We received the most amazing, thought-provoking question on Facebook. Here it is:
“How do we teach our kids to help their families and communities more than is absolutely necessary if we aren’t modelling helpfulness by helping them more than is absolutely necessary?”
What a huge, important thought!
This question was a response to a post from Maria Montessori’s Absorbent Mind, which we’re reading together as a team. “…this philosophy teaches us never to give more help than is absolutely necessary.” We’ve also written about help previously, and we surely will again.
So, how do we manage this? How do we support children into altruism, generosity with time and effort, when we don’t help them above and beyond?
In fact, only through providing just the necessary help, do we foster children into generosity and altruism. This isn’t “stinginess,” it’s empowerment. It’s, “I believe in you.”
Serendipitously, or perhaps because it was on our minds, the same day we read this question, a child beautifully highlighted “helpful help.”
A not-yet-three-year-old came up and announced, “I helped Frances find her cup because she cannot find it.” He saw a need, and felt he could address it. He felt capable and this stirred in him a willingness to take the time to help someone else.
This can only come through only providing that necessary help, through providing encouragement and keeping company when a child needs moral support, rather than overt do-it-for-me help. We have to see ourselves as worthy of providing help, before we feel we can offer help to another.
Providing unnecessary help doesn’t support this empowerment. Providing unnecessary help often comes from a place of love. Carrying a child who is already skilled at walking. Zipping up a coat for a child who zips the coats of her whole class. Cutting grapes into tiny pieces for a child who is big enough to ride the bus. It’s our job to care for them, to keep them safe, and we love them more deeply perhaps than they will ever know.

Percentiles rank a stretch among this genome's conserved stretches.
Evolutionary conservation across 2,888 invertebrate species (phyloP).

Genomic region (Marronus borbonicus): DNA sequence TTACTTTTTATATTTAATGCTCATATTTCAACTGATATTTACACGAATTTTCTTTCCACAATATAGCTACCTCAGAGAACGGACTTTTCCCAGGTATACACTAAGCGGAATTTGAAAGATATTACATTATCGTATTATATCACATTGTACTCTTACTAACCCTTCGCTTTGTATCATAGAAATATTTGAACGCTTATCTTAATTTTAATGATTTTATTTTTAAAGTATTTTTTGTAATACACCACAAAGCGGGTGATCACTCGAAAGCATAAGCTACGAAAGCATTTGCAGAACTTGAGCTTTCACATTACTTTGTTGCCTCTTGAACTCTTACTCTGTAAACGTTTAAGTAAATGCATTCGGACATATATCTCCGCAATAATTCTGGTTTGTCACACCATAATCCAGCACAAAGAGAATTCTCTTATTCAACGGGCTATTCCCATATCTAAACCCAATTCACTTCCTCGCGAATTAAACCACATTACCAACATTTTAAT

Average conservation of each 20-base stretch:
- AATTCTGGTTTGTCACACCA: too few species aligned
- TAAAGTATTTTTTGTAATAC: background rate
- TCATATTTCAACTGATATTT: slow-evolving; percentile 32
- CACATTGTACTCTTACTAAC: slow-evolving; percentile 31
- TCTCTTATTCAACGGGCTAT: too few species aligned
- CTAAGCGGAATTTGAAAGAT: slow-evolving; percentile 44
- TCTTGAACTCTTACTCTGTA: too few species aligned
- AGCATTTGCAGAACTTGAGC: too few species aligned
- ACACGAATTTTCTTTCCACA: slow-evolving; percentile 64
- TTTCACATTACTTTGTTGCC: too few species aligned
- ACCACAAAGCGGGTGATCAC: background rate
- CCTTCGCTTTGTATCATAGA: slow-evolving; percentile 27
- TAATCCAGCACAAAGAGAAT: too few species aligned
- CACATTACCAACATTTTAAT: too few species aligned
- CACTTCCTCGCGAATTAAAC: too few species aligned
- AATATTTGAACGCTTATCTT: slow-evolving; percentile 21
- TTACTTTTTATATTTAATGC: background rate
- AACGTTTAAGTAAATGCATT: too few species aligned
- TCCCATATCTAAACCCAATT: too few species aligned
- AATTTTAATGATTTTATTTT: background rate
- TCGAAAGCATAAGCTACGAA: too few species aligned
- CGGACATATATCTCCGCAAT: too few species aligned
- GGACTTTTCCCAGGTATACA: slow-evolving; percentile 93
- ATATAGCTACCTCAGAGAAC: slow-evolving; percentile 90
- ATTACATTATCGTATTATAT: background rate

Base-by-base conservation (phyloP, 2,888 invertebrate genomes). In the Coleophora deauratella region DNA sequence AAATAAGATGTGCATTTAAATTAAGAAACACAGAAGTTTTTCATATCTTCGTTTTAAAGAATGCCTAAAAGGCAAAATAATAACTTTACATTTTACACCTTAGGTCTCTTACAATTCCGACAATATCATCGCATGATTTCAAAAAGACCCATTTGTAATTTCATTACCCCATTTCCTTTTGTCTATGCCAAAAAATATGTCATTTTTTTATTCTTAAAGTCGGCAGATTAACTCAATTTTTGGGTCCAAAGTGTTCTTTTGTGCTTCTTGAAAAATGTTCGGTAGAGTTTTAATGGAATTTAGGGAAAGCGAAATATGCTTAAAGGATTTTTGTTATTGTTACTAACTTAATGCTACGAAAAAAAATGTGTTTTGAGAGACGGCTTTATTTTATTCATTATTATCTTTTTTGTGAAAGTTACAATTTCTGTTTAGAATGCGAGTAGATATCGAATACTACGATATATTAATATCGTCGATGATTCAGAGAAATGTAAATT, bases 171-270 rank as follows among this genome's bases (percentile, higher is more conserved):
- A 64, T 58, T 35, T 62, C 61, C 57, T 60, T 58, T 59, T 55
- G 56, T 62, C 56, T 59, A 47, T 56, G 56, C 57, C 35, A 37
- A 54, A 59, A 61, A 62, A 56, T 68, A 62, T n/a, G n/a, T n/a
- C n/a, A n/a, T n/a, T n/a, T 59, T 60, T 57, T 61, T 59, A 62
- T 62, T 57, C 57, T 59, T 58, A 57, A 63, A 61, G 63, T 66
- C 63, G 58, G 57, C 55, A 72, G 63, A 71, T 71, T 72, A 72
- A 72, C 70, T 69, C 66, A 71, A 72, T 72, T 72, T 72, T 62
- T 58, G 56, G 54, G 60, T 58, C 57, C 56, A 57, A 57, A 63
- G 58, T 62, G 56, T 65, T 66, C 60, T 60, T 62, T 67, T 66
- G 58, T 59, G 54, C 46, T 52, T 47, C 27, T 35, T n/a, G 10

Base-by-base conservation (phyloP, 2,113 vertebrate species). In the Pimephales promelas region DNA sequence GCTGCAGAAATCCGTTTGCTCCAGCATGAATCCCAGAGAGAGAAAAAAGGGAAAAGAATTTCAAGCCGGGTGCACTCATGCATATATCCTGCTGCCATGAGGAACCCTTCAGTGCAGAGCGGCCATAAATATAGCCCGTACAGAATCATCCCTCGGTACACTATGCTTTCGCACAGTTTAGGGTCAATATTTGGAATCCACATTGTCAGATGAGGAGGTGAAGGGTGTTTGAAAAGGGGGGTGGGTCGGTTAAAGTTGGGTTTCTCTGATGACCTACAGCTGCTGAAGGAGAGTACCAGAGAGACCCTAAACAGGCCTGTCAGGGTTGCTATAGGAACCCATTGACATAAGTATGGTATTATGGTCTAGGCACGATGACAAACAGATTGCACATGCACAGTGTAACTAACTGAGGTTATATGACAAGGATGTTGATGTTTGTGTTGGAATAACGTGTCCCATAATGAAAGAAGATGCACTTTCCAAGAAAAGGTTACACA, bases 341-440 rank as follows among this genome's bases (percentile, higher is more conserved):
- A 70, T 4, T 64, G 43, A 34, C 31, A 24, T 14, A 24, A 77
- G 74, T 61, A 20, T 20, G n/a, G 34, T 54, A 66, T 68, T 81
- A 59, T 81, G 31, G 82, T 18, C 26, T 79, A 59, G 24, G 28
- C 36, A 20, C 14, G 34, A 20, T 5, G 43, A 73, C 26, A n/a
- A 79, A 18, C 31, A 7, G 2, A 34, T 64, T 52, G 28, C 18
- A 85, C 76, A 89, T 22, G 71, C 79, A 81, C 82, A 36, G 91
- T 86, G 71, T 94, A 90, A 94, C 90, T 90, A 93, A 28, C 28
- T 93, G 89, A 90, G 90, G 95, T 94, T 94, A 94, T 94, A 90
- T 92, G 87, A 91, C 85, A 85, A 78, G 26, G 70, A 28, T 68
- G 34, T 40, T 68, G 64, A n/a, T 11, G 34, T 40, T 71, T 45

Sometimes, though, the help isn’t seen as an act of love, it’s seen as, of course I can’t yet, I’m not capable, I’m too little. And in these moments, it can actually undermine all a child is capable of, hinder their sense of self-esteem. Our love has accidentally stifled their courage, the opposite of what we intended, and we must kindle the flame of self-confidence; this is empowerment.
After a child has the physical capacity and the emotional buy-in, they’ll notice our generous model. They’ll pick up on, I didn’t make this mess, but if no one cleans it up it will stay there, and why not me? Even offering necessary help supports these feelings of good will. After all, nothing catastrophic is going to happen if your shoes stay untied, though you’re not yet able to do it yourself, so of course I’m willing to help you.
A child first needs to feel capable of helping, before they feel confident to offer help. By offering only the help that is necessary, we’re paving the way for their success, for them to be able to help themselves, and develop the self-confident needed to offer help to others.
Written by:Charlotte Wood